AbstractCorporate identity cues – the information that amongst other things reflects the central, enduring and distinctive attributes of the organisation that comprise its corporate identity – help influence the psychological bond of identification that employees have with their organisations. Organisational identification in turn affects the job-specific in-role and additional voluntary extra-role behaviours that employees practice within and towards their organisations that can influence its success.
Corporate identity research has mostly addressed corporate identity cues as manifestations of the communications, behaviour and symbolism of the organisation. Despite being part of the many pieces of information that employees store in memory about their organisations which provide insights into their interpretations of and responses to the corporate identity (i.e., their member organisational associations), considerably less attention has been directed towards examining these cues from this perspective. Consequently, it is unclear which of these manifestations, or types, of corporate identity cues affect organisational identification and its subsequent influence on role behaviours, or whether these effects are constant across the organisation and under different conditions.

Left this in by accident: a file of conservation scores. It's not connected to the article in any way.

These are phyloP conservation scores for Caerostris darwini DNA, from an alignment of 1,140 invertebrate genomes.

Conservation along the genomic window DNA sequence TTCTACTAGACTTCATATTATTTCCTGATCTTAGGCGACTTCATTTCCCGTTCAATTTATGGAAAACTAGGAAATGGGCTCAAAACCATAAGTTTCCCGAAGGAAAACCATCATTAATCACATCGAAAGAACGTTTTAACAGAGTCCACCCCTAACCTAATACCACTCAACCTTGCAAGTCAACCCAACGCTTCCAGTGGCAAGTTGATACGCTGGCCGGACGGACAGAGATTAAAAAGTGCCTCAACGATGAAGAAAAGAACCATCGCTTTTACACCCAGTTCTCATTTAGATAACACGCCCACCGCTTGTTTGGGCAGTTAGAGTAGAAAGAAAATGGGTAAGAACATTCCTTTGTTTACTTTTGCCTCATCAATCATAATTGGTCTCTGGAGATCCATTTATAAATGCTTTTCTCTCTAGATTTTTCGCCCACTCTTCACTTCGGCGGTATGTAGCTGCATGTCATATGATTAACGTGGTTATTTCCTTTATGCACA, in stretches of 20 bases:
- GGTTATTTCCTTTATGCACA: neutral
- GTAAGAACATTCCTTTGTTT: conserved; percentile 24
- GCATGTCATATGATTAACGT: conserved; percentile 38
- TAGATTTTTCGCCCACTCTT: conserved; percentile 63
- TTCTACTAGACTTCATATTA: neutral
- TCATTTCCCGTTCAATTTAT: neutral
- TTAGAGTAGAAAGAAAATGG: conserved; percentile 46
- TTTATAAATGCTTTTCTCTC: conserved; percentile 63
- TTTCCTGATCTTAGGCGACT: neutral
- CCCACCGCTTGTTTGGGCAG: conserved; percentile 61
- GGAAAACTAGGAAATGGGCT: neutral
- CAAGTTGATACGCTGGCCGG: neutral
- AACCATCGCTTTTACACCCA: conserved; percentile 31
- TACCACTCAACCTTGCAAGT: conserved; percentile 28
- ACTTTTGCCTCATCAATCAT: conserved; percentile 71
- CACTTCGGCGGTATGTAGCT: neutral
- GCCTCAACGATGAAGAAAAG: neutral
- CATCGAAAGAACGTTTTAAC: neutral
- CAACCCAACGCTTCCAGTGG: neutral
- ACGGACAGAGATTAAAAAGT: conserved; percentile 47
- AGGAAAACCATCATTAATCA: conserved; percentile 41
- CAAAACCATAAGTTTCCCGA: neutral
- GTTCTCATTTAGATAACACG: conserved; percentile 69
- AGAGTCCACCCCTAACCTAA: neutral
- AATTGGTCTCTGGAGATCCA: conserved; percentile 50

This study contributes to building understanding of the manifestations and effects of corporate identity cues on organisational identification and its influence on role behaviours, by examining empirically this relationship at the aggregate and subgroup level. Its underlying premise is that to evaluate sufficiently the effects of corporate identity cues, these cues must also be considered from the member organisational associations perspective.
The findings of this mixed methods study show a significant relationship between corporate identity cues derived from member organisational associations, organisational identification and role behaviours, and that the cues that influence organisational identification vary according to organisational levels and conditions. This points to the strategic importance and value of examining periodically corporate identity cues drawn from member organisational associations.
|Date of Award||2017|
|Supervisor||Helen Higson (Supervisor), Keith Glanfield (Supervisor) & Pieter S Leeflang (Supervisor)|
- corporate identity
- corporate identity cues
- extra-role behaviour
- in-role behaviour
- organisational identification